The Reserve Bank of India [ Get Quote ] may raise key repo and reverse repo rates in the first half of July to contain inflation, four of the six economists surveyed on Thursday said.
The central bank might raise repo and reverse repo rates by 25 basis points each, they said.
Still, RBI action would be conditional on its ensuring sufficient liquidity in the banking system.
"RBI is already behind the curve because there is a demand-pull factor in both food and non-food inflation,'' said Rupa Rege Nitsure, the chief economist at Bank of Baroda [ Get Quote ] in Mumbai [ Images ]. "The frequency of its calibrated steps should increase.''
India's inflation was a 'matter of concern', Finance Minister Pranab Mukherjee [ Images ] said on Wednesday in Washington.
RBI may raise rates 'any time', Pronab Sen, the chief statistician, said in New Delhi [ Images ] on Wednesday.
C Rangarajan, chairman of the prime minister's advisory council, earlier said inflation had reached a very uncomfortable level and some action in terms of tightening had become imperative.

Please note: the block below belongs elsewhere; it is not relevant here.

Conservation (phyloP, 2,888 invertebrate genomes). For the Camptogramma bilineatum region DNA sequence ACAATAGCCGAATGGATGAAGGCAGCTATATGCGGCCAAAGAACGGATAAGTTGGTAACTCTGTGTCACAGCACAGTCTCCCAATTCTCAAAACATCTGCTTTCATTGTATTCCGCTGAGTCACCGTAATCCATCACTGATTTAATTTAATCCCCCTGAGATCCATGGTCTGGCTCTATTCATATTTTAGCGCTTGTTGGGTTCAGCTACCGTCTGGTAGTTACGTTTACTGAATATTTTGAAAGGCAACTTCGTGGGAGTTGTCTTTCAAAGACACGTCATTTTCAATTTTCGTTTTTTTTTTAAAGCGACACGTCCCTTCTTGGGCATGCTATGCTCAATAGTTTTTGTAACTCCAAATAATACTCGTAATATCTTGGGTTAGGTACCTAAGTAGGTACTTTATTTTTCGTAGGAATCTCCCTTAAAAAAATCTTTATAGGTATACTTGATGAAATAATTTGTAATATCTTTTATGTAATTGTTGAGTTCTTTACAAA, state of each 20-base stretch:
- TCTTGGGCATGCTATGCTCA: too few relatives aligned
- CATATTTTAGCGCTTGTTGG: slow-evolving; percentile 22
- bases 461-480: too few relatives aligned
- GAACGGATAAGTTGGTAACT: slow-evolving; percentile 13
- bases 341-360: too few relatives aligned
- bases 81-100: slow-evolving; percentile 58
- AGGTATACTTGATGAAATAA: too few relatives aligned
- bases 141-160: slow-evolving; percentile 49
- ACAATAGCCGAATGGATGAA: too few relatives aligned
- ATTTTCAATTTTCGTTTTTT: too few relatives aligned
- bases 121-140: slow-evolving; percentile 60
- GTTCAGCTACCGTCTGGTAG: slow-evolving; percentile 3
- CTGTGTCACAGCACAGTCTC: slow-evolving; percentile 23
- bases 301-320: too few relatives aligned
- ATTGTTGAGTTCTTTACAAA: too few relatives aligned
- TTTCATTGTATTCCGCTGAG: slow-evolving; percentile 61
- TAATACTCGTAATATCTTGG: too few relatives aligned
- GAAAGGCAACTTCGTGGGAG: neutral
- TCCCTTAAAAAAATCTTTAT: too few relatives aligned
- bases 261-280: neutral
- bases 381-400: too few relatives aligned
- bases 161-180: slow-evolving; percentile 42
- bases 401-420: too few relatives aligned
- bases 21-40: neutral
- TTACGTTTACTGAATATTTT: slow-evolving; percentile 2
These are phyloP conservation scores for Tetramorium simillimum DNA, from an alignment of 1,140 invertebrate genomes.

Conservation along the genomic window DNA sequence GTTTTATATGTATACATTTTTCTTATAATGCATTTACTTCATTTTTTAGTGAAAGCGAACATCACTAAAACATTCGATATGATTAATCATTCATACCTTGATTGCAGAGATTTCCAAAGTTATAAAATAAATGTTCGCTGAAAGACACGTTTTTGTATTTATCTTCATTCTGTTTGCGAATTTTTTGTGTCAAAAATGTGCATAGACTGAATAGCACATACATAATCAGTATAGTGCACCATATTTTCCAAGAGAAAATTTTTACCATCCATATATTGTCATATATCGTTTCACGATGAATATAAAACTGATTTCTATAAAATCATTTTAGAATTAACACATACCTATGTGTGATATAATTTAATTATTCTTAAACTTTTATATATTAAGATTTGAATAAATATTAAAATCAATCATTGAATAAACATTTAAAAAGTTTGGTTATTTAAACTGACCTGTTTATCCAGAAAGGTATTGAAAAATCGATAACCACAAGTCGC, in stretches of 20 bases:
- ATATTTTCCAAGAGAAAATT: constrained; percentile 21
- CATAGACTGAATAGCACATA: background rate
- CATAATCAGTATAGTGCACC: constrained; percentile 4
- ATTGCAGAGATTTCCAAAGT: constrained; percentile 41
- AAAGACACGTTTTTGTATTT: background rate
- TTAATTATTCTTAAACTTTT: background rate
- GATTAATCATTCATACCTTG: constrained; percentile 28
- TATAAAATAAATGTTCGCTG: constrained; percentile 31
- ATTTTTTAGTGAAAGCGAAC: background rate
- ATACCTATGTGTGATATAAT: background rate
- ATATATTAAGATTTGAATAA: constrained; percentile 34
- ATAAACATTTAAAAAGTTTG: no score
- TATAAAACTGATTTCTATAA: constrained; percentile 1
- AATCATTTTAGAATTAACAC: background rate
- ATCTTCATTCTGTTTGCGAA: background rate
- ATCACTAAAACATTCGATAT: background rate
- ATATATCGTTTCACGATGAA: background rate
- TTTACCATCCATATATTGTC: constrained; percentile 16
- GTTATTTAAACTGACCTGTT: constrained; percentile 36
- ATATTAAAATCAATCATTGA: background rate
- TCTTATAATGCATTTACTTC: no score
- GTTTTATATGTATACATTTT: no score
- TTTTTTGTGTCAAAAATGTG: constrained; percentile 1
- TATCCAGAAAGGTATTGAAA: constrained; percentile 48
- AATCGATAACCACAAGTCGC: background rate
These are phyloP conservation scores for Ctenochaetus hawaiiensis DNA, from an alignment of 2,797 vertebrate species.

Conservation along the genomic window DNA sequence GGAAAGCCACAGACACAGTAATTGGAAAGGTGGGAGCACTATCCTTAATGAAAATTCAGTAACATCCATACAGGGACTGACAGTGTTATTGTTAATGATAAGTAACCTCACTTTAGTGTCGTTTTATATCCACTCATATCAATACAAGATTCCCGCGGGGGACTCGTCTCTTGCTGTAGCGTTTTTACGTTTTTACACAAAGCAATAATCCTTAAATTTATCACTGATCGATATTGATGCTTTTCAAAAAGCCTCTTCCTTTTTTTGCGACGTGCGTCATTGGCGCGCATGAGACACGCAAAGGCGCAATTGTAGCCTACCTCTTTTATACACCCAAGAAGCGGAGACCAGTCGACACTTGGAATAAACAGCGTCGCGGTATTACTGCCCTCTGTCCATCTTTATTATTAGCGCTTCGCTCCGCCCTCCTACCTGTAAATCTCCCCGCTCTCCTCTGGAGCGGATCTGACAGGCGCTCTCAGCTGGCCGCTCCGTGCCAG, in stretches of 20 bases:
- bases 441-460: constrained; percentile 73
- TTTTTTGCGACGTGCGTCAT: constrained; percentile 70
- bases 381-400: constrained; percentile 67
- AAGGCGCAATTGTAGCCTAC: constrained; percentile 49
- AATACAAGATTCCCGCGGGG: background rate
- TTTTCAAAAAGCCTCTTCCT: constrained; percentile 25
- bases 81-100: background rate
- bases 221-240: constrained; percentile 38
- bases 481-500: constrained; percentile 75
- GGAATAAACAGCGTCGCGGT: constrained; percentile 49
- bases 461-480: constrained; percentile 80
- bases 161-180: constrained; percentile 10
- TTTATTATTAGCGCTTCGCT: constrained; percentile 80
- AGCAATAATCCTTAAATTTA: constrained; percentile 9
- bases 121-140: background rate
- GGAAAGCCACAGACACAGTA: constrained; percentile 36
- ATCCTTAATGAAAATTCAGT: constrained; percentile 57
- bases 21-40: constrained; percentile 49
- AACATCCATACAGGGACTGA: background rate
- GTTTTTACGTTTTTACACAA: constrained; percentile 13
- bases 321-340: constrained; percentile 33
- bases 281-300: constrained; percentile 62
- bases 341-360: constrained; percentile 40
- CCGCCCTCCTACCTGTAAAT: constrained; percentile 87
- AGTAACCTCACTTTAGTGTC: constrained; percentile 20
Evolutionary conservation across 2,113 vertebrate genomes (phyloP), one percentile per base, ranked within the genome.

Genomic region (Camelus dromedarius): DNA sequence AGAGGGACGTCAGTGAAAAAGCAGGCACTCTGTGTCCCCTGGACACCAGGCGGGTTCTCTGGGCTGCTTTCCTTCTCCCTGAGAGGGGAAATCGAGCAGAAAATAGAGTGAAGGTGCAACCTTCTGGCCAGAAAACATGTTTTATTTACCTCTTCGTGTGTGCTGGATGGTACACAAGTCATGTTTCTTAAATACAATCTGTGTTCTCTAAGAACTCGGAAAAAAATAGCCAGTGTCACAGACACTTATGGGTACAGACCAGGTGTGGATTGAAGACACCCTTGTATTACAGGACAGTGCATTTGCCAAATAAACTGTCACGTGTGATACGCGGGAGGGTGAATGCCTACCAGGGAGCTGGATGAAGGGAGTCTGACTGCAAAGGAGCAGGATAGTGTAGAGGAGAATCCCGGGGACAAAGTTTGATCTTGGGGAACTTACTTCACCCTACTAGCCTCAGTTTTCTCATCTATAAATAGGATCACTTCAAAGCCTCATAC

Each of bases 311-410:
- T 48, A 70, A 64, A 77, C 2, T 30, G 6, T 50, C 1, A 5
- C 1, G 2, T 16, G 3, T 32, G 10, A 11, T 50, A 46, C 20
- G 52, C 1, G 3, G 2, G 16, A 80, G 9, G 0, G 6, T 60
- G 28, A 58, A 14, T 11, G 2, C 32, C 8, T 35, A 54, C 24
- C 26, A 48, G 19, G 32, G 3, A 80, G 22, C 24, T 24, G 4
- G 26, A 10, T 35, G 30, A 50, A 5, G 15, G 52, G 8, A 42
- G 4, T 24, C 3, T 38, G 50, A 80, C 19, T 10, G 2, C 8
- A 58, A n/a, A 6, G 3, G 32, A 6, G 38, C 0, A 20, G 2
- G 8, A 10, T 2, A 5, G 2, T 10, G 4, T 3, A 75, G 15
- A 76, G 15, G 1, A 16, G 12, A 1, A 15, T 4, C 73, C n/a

Inflation for May rose to 10.16 per cent even as the government revised the inflation figures for February and March to double digits..
While rising prices may give a clear signal to RBI for a rate action, the central bank cannot ignore the fact that the system is short on cash.
This has already pushed up short-term rates. The squeeze has been triggered by companies and individuals paying advance income tax and telecom companies paying for 3G licences to the government.
Borrowing by banks in one-day repo from RBI rose to a net Rs. 82,490 crore (Rs 824.9 billion) on Thursday, the highest since October 10, 2008.
"RBI may raise policy rates only on improvement in liquidity conditions,'' said G A Tadas, the chief executive at IDBI Gilts Ltd.
"This can happen after the second week of July. Any immediate increase in short-term policy rates will be counter-productive as call rates are already ruling above the repo rate of 5.25 per cent.''
Two of the six economists said RBI would raise rates towards the end of July.
"The tightening depends on the outlook for the global economy and the domestic liquidity situation,'' said Samiran Chakraborty, the regional head of research, India, Standard Chartered Plc.
"RBI may wait for liquidity to improve to raise the rates.''